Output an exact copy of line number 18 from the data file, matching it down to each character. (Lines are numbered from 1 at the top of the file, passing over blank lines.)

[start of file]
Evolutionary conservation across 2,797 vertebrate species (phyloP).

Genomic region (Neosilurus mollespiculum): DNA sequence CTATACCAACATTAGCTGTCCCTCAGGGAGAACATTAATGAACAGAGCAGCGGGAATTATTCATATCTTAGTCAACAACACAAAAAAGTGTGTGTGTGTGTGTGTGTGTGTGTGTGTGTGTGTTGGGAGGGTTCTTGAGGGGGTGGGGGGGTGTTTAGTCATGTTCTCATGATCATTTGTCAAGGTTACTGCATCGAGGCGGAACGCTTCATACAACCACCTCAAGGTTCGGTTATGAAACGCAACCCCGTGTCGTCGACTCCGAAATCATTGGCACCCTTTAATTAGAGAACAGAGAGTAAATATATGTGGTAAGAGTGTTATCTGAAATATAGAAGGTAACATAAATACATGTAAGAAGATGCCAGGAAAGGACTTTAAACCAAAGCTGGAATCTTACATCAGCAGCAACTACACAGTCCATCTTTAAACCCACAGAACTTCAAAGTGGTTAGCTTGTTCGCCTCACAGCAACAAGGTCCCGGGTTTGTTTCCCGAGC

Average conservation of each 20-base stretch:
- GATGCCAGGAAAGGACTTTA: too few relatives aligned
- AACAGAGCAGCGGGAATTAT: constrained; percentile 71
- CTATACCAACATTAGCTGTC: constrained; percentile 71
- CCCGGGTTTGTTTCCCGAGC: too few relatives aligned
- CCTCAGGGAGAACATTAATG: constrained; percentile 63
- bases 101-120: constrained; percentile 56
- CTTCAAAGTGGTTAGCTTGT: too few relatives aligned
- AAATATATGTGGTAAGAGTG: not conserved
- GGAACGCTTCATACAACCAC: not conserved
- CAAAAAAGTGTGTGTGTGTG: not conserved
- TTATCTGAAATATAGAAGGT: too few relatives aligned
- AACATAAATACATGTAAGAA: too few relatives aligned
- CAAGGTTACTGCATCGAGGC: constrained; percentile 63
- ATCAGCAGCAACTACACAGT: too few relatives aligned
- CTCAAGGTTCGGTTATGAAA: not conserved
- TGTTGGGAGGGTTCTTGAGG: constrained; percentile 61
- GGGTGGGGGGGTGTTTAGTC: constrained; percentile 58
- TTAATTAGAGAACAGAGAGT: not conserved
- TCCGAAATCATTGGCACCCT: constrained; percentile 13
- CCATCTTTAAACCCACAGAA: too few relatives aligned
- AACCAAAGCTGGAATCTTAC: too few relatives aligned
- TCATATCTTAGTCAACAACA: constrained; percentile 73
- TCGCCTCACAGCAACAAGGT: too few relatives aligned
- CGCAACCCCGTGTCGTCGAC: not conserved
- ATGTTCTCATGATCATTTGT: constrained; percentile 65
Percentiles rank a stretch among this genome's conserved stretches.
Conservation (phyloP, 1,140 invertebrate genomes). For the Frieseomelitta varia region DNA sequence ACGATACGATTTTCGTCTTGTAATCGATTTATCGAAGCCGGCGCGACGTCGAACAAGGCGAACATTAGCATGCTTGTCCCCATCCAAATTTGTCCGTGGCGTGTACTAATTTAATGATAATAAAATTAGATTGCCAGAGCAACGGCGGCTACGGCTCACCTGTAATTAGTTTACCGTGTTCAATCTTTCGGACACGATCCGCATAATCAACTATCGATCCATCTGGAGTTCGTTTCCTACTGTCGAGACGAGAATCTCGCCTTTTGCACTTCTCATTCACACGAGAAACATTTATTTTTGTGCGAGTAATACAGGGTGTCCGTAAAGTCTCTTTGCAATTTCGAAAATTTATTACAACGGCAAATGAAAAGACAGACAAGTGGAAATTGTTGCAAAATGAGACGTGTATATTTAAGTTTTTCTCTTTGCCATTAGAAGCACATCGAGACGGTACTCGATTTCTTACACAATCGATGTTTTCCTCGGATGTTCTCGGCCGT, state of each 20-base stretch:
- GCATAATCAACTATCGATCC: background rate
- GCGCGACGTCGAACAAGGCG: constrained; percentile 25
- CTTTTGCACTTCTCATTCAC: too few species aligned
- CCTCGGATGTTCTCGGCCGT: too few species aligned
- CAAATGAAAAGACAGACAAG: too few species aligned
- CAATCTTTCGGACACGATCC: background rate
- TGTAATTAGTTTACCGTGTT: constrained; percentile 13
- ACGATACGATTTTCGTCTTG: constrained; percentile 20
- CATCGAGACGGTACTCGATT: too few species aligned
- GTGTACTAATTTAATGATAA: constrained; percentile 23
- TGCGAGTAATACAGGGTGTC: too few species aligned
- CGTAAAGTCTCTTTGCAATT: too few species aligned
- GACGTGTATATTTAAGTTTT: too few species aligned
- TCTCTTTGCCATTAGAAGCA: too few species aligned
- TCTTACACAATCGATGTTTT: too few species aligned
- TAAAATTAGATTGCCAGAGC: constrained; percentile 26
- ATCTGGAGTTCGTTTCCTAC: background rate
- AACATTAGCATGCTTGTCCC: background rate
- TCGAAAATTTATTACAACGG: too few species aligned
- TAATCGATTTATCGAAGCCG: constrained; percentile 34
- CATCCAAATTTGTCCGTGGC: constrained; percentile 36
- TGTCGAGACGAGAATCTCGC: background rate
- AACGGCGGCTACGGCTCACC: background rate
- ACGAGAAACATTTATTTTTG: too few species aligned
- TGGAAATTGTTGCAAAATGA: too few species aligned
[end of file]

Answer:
- CTCAAGGTTCGGTTATGAAA: not conserved